Why France’s Macron, at the last minute, attempted to undermine the project by placing stiffer regulations is a curious question. Those extra regulations if they had been imposed would have potentially made the Russian gas supply more expensive. As it turns out, the project will now go-ahead without onerous restrictions.

In short, Macron and the spoiling tactics of Washington, along with EU states hostile to Russia, Poland and the Baltic countries, have been put in their place by Germany and its assertion of national interests of securing economical and abundant gas supply from Russia. Other EU member states that backed Berlin over Nord Stream 2 were Austria, Belgium, Cyprus, Greece and the Netherlands.

Washington’s claims that Nord Stream 2 would give Russia leverage of Europe’s security have been echoed by Poland and the Baltic states. Poland, and non-EU Ukraine, stand to lose out billions of dollars-worth of transit fees. Such a move, however, is the prerogative of Germany and Russia to find a more economical mode of supply. Besides, what right has Ukraine to make demands on a bilateral matter that is none of its business? Kiev’s previous bad faith over not paying gas bills to Russia disbars it from reasonable opinion.

Another factor is the inherent Russophobia of Polish and Baltic politicians who view everything concerning Russia through a prism of paranoia.

For the Americans, it is obviously a blatant case of seeking to sell their own much more expensive natural gas to Europe’s giant energy market – in place of Russia’s product. Based on objective market figures, Russia is the most competitive supplier to Europe. The Americans are therefore trying to snatch a strategic business through foul means of propaganda and political pressure. Ironically, the US German ambassador Richard Grenell and the other American envoys wrote in their recent oped: “Europe must retain control of its energy security.”

Last month, Grenell threatened German and European firms involved in the construction of Nord Stream 2 that they could face punitive American sanctions in the future. Evidently, it is the US side that is using “blackmail” to coerce others into submission, not Russia.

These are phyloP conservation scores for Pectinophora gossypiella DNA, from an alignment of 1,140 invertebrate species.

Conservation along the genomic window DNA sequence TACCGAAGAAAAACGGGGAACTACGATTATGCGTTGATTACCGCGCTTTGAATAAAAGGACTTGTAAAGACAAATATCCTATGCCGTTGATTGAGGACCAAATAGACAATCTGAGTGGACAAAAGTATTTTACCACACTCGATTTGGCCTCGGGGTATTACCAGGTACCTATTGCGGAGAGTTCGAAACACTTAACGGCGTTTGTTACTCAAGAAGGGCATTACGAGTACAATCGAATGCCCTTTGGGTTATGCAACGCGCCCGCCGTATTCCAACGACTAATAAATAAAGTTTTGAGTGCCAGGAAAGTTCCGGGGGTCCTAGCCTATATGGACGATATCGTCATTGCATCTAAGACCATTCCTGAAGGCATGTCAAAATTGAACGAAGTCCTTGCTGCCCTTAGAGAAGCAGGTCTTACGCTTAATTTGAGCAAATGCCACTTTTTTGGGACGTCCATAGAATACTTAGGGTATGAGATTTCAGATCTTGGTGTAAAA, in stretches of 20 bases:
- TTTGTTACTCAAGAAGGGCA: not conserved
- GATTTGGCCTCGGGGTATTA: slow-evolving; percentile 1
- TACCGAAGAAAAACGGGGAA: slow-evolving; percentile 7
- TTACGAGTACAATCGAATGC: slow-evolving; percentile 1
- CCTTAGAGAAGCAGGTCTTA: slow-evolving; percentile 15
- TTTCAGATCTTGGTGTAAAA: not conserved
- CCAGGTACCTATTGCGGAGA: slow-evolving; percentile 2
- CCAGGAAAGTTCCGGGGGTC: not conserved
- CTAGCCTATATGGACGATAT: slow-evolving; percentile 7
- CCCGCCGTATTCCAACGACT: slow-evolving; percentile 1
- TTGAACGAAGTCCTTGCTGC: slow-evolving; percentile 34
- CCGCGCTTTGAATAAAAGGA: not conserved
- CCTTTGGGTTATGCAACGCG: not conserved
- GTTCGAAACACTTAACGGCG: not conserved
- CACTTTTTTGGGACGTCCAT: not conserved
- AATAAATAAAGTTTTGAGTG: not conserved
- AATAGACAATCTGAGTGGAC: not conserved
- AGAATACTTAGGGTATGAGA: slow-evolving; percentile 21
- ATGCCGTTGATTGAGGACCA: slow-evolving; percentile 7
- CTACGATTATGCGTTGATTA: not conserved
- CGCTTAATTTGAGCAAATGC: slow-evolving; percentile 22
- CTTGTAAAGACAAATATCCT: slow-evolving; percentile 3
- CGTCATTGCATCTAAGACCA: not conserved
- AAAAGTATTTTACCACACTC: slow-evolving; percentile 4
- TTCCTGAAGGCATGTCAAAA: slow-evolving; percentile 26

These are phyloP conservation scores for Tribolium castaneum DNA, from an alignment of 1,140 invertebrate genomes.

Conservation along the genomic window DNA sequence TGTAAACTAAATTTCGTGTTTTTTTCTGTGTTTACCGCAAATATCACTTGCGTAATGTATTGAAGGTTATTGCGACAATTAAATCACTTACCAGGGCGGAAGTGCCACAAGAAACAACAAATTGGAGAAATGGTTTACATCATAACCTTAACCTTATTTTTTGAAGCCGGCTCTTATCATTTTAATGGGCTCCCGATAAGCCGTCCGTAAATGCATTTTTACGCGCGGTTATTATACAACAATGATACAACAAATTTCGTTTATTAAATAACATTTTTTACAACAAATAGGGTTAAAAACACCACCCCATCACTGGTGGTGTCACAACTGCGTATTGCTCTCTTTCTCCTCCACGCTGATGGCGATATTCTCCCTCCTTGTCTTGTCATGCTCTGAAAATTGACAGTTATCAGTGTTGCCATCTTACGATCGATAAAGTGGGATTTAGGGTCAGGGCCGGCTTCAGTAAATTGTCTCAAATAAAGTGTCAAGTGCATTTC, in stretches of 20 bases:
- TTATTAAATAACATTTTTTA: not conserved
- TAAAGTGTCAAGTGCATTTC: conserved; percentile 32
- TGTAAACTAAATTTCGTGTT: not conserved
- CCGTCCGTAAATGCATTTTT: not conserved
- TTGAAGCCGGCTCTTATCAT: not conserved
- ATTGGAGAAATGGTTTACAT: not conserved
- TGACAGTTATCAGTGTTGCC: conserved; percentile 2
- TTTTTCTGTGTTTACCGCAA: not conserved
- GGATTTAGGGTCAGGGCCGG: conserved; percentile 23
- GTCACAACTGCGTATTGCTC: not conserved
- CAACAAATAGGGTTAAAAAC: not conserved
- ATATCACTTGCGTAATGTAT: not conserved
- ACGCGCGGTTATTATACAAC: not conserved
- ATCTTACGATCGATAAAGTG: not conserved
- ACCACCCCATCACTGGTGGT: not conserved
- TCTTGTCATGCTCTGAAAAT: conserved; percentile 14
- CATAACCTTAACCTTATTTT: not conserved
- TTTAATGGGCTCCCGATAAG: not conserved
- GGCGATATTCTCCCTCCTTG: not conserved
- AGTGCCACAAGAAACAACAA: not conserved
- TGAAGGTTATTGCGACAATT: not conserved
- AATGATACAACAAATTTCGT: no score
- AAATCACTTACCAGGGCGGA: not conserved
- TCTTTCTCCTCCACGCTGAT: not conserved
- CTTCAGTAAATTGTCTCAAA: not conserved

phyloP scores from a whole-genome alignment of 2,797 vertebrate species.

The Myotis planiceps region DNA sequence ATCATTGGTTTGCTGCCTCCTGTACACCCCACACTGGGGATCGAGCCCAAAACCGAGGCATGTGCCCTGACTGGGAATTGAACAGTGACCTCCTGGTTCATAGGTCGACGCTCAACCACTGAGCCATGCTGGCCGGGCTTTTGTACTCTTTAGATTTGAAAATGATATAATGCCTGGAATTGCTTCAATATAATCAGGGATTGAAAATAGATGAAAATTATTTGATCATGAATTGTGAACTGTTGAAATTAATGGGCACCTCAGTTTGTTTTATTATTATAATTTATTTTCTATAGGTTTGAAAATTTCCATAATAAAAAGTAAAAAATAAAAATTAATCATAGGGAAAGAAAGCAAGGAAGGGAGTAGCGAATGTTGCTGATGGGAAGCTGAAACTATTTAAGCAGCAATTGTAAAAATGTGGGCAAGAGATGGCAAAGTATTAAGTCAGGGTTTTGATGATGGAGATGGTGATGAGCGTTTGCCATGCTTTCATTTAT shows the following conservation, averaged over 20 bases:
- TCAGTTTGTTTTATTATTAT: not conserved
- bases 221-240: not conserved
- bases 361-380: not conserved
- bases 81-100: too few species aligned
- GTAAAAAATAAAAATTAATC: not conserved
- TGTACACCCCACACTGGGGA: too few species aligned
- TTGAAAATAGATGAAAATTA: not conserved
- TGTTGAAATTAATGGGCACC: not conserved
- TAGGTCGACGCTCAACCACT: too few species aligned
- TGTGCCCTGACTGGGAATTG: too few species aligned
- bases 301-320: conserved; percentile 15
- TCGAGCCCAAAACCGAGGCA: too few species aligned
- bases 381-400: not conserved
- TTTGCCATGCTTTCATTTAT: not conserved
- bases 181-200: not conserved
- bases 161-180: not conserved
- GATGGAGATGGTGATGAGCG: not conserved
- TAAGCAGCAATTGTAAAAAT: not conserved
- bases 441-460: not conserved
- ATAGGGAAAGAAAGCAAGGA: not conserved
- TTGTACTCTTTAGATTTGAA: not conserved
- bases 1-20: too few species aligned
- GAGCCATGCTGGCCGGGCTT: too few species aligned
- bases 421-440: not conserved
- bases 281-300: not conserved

Back to Macron. What was he up to in his belated spoiling tactics over Nord Stream 2 and in particular the attempted problems being leveled for Germany if the extra regulations had been imposed?

It seems implausible that Macron was suddenly finding a concern for Poland and the Baltic states in their paranoia over alleged Russian invasion.

Was Macron trying to garner favors from the Trump administration? His initial obsequious rapport with Trump has since faded from the early days of Macron’s presidency in 2017. By doing Washington’s bidding to undermine the Nord Stream 2 project was Macron trying to ingratiate himself again?

The contradictions regarding Macron are replete. He is supposed to be a champion of “ecological causes”. A major factor in Germany’s desire for the Nord Stream 2 project is that the increased gas supply will reduce the European powerhouse’s dependence on dirty fuels of coal, oil and nuclear power. By throwing up regulatory barriers, Macron is making it harder for Germany and Europe to move to cleaner sources of energy that the Russian natural gas represents.